THE camp of independent presidential candidate Grace Poe said Monday they will answer former Senator Francisco Tatad’s plea before the Supreme Court asking it to investigate her latest TV ad that delved on her disqualification cases.
“We will see to that. We will answer his allegations, said Valenzuela Mayor Rex Gatchalian, Poe’s spokesman.
“All ads go through the scrutiny of the respective networks’ ethics committees. A network will not allow any ad to air if it doesn’t meet the legal and ethical standards of the network.”
Gatchalian said Poe’s ads merely reflected the sentiments of her supporters.
“They simply explain that Senator Poe remains in the running in the coming elections contrary to what some quarters are spreading,” Gatchalian said.
Meanwhile, Poe said Monday she wanted the Commission on Higher Education to explain how it could possibly fail to spend P1.23 billion from its 2014 budget, which was meant for financial assistance programs, when millions of poor Filipinos were unable to afford college education.
“This is an injustice to the students who should have benefited from the amount that was not spent by CHED. They were deprived of educational aid from the State because of the failure of the commission to do its job,” Poe said.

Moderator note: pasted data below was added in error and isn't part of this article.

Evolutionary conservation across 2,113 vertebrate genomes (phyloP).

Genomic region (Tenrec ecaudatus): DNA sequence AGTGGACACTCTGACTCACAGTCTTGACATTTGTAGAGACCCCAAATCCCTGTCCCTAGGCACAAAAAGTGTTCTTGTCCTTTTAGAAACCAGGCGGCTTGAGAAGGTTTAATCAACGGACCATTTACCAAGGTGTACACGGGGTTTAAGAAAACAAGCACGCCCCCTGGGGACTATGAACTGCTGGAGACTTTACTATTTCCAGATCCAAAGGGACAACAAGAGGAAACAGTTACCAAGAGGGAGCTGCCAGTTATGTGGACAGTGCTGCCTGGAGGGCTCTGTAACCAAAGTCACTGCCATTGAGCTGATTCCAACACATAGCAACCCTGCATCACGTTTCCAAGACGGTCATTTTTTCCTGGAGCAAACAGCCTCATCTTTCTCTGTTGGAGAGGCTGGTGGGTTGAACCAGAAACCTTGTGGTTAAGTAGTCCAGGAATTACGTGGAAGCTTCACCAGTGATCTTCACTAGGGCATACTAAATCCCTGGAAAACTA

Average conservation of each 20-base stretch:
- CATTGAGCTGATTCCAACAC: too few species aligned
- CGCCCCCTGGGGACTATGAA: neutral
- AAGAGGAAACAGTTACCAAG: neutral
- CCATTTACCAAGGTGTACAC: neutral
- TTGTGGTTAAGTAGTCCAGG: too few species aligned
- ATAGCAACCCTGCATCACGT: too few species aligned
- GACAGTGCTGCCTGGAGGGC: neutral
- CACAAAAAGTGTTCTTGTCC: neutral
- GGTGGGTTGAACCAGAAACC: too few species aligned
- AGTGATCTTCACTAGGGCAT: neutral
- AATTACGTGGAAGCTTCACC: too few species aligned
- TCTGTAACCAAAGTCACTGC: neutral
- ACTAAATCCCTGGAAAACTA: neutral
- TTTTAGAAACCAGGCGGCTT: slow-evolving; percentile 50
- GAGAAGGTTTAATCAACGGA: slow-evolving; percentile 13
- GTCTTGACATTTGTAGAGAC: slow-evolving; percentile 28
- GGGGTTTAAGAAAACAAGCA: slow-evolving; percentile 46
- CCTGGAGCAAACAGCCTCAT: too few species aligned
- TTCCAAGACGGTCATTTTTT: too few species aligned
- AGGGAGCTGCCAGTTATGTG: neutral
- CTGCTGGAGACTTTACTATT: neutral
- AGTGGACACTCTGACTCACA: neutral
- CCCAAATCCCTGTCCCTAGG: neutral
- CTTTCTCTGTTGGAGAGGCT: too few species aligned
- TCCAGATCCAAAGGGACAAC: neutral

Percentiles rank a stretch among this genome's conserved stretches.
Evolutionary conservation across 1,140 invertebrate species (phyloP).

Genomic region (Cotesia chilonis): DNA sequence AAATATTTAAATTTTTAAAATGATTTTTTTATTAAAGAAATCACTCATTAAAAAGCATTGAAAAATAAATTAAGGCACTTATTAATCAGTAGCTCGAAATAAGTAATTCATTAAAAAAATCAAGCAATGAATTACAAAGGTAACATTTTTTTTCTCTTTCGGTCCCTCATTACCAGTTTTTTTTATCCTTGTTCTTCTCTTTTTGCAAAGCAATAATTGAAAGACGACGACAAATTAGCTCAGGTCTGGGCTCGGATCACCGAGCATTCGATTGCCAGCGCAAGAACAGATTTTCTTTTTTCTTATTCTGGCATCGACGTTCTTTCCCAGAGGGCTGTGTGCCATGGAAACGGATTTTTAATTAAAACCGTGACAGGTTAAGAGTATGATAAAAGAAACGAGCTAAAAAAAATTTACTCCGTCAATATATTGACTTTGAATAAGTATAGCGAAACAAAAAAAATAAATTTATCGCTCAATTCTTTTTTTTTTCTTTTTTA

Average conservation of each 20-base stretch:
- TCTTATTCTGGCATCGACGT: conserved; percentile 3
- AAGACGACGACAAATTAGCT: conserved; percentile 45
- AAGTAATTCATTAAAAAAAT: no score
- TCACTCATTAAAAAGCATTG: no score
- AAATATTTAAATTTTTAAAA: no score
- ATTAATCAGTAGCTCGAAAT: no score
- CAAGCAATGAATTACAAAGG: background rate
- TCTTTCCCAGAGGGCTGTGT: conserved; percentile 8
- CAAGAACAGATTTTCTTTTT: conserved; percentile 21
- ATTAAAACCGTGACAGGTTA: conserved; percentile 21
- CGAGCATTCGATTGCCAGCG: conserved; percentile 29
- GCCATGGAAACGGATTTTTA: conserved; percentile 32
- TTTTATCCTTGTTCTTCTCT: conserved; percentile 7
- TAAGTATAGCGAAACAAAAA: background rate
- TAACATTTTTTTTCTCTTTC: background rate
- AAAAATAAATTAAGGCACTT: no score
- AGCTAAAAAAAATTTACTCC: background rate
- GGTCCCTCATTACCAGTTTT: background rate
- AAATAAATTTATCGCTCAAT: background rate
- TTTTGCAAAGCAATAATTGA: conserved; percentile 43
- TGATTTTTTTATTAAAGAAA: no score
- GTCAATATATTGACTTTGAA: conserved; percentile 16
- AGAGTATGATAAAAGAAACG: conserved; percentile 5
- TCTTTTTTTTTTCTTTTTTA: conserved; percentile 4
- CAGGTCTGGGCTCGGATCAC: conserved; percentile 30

The Philippine Statistics Authority says there are four million out-of-school youth in the country, and of those 19 percent cite insufficient family income as the main reason for forfeiting their education.
CHED itself said in a 2010 media report that two out of five high school graduates were unable to go to college because of the high cost of tertiary education, Poe said.
“It is the government’s responsibility to make education affordable and accessible especially to the poor,” Poe said.
She said CHED officials should explain how they failed to monitor and evaluate the financial transactions made by CHED’s central and regional offices.